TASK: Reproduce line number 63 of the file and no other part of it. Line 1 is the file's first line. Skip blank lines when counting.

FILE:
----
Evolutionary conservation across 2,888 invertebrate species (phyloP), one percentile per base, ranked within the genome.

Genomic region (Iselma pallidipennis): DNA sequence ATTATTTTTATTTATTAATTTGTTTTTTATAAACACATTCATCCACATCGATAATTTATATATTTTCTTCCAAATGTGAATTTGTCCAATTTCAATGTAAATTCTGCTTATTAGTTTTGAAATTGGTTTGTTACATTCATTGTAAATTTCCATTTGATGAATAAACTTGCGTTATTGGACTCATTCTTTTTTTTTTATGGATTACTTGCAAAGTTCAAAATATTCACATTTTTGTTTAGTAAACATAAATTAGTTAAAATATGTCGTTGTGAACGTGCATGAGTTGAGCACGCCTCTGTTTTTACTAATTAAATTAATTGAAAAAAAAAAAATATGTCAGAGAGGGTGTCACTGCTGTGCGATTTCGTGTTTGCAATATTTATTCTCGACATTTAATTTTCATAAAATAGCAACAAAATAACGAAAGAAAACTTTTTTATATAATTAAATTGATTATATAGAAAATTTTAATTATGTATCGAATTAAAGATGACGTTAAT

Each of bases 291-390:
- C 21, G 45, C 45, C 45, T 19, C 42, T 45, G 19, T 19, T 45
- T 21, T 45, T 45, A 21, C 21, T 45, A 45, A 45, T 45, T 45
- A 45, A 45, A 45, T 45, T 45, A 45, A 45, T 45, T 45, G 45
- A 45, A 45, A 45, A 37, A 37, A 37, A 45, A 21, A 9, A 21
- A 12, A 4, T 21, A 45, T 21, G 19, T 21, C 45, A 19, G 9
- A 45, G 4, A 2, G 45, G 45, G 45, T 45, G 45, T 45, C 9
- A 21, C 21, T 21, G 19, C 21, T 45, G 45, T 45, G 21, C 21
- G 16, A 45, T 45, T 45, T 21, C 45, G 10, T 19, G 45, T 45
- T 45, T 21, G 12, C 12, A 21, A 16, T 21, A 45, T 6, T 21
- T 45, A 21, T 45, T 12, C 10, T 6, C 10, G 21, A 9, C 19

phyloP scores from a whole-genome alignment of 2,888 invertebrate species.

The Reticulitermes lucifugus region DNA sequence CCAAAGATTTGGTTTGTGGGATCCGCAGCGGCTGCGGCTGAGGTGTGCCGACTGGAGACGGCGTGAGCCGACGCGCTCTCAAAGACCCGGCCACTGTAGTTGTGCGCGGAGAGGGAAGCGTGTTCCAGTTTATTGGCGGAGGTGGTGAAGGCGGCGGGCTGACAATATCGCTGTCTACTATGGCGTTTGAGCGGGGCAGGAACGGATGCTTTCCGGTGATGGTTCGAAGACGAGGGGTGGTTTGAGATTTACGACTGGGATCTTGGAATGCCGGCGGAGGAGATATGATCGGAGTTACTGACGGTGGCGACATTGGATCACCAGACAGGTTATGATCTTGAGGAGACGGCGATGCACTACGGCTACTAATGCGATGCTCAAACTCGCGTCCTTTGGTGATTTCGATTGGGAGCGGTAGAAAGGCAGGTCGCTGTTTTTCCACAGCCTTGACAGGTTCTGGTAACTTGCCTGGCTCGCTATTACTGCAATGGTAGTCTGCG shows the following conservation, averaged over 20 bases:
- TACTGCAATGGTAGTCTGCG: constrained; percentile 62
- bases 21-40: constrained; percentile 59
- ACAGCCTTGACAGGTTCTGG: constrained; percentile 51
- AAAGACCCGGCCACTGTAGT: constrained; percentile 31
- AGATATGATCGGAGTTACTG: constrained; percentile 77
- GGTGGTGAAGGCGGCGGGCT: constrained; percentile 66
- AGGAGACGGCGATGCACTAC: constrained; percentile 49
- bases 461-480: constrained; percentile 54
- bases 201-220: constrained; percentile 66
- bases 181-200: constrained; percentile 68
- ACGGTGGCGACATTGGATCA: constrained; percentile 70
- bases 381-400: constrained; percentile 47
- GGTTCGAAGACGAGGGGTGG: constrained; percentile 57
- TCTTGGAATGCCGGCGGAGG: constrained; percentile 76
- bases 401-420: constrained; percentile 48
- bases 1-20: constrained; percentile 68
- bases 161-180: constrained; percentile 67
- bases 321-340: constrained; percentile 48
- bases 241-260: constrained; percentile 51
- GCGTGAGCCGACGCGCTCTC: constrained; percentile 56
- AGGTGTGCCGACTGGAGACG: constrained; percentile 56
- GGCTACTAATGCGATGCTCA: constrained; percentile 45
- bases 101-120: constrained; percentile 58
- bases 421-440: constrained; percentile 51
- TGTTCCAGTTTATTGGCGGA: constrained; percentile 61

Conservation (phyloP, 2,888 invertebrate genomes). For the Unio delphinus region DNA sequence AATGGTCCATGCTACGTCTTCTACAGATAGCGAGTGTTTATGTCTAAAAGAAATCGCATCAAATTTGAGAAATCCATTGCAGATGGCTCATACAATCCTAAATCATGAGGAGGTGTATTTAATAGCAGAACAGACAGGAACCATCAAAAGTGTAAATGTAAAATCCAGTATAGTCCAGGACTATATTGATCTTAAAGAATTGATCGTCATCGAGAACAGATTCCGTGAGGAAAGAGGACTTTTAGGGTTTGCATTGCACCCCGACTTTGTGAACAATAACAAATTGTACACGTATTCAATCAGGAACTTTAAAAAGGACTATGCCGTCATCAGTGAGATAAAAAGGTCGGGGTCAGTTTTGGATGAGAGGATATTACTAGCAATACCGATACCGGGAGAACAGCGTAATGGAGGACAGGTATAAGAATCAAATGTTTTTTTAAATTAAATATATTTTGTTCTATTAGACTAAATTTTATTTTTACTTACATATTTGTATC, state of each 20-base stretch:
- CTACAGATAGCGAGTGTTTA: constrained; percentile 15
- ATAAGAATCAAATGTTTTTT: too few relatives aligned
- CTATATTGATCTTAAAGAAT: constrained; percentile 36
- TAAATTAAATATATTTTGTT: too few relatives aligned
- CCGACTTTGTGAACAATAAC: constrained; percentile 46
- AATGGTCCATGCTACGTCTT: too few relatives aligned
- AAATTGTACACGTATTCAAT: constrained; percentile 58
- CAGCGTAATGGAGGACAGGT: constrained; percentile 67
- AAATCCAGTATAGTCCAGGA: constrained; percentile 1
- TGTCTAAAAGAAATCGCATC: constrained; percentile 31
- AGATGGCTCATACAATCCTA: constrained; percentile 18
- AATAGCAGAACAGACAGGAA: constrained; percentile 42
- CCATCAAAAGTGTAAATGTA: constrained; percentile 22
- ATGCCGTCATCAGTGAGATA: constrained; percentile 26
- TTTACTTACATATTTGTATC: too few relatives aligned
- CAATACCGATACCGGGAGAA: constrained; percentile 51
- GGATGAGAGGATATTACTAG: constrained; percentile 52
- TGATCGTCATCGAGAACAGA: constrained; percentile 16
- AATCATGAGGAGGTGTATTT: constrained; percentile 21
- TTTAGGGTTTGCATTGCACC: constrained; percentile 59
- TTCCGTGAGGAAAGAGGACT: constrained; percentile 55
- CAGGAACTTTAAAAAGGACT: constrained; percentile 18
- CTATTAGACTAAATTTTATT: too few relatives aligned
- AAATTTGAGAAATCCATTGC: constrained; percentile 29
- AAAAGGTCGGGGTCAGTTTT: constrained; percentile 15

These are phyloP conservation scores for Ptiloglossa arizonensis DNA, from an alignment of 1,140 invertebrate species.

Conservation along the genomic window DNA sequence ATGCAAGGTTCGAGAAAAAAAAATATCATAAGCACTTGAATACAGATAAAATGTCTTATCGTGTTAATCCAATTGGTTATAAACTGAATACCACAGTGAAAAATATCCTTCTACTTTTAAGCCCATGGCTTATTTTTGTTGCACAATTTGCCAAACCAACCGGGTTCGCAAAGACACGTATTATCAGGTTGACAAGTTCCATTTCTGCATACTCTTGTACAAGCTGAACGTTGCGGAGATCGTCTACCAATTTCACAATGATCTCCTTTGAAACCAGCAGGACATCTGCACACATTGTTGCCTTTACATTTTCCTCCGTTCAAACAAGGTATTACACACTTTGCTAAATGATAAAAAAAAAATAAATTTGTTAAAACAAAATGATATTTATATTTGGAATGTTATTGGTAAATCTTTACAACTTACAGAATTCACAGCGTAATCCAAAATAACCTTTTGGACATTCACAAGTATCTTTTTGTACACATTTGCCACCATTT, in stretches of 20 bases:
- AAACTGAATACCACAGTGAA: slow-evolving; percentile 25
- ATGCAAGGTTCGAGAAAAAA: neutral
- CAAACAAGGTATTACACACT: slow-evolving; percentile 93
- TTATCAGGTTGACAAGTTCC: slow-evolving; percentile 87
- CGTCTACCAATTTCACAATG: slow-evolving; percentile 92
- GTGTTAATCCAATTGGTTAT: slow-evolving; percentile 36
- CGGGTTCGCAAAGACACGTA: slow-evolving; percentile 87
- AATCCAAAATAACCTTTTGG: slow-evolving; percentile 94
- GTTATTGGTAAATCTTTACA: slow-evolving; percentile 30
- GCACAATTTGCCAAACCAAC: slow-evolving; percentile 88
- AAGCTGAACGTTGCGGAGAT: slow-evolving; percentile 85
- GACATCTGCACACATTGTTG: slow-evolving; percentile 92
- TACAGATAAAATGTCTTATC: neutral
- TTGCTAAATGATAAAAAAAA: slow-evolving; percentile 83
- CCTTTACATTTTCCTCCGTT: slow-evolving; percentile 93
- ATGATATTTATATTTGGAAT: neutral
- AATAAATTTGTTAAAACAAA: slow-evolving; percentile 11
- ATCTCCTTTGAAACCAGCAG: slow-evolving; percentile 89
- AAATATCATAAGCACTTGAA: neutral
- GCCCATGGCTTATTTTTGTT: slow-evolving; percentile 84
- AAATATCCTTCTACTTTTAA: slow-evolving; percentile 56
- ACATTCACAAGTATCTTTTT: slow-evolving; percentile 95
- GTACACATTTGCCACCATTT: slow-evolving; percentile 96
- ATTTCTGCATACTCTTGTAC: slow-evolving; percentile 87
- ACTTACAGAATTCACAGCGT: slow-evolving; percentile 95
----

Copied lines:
- CAGGAACTTTAAAAAGGACT: constrained; percentile 18